Fix Credit After Phoenix Bankruptcy


Improving a Credit Score After Filing Bankruptcy

The first thing you need to do is to request copies of your credit reports from all three credit reporting agencies. If you have not requested copies of the reports in the past 12 months, you can obtain copies without charge by going through Annual Credit Report.  You are entitled to a free copy of your credit reports every 12 months.

You should review your credit reports at least once a year for mistakes and errors.  After your bankruptcy case is closed, you need to ensure that all accounts that were discharged through your bankruptcy case are notated properly in your credit reports. If you discover that a creditor is continuing to report an amount owed or late payments on a discharged debt, contact the creditor and the credit reporting agencies to correct the error. You might need to provide a copy of your bankruptcy forms and Order of Discharge to the credit reporting agency.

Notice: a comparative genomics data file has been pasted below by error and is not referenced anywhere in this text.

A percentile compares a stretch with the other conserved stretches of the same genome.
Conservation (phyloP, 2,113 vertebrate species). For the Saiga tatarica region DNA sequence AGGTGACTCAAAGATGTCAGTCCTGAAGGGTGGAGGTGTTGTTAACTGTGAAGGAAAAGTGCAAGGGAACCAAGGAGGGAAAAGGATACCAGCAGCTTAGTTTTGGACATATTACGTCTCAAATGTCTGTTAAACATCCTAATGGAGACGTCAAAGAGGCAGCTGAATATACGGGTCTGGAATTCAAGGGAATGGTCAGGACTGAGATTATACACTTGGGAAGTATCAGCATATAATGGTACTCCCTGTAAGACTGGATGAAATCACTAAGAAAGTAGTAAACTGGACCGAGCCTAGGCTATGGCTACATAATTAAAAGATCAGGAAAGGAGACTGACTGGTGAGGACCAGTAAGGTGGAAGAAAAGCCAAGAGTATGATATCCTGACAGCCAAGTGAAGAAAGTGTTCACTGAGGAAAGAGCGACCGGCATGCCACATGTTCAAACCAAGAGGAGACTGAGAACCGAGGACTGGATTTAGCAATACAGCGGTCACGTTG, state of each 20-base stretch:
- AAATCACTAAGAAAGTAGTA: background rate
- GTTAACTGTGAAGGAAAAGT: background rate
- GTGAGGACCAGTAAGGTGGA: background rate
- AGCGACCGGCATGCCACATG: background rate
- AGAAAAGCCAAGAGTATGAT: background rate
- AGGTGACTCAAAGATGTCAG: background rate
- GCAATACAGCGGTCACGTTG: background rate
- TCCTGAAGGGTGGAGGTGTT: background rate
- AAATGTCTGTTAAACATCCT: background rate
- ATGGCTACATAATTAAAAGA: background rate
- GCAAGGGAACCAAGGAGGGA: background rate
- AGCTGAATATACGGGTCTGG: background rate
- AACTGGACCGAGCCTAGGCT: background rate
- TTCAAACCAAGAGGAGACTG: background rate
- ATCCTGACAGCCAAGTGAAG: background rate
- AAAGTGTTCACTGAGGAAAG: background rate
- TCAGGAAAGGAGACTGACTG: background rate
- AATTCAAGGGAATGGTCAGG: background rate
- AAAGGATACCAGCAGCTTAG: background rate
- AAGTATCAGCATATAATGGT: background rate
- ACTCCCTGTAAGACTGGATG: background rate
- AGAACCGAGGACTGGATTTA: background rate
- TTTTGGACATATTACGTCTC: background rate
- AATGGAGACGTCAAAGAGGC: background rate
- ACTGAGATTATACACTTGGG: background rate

Continue to follow up with the creditor and the credit reporting agency until the information is correct. Even a small mistake on your report could prevent you from improving your credit score after bankruptcy.

How is My Credit Score Calculated?

According to FICO, your credit score is composed of five categories:

  • Payment history = 35%
  • Amount owed = 30%
  • Length of credit history = 15%
  • Mix of credit = 10%
  • New credit = 10%

Any negative information reported on your credit history can cause your credit score to fall. For example, if you have several late payments, your credit score will fall. Because your payment history accounts for 35% of your overall credit score, delinquent payments can severely hurt your credit rating. However, you must also keep in mind that applying for new credit can also hurt your score even though this information only accounts for 10 percent of your score. Learning what is included in your credit score can be very helpful as you are working to improve credit scores after bankruptcy.

What is not in my Credit Score?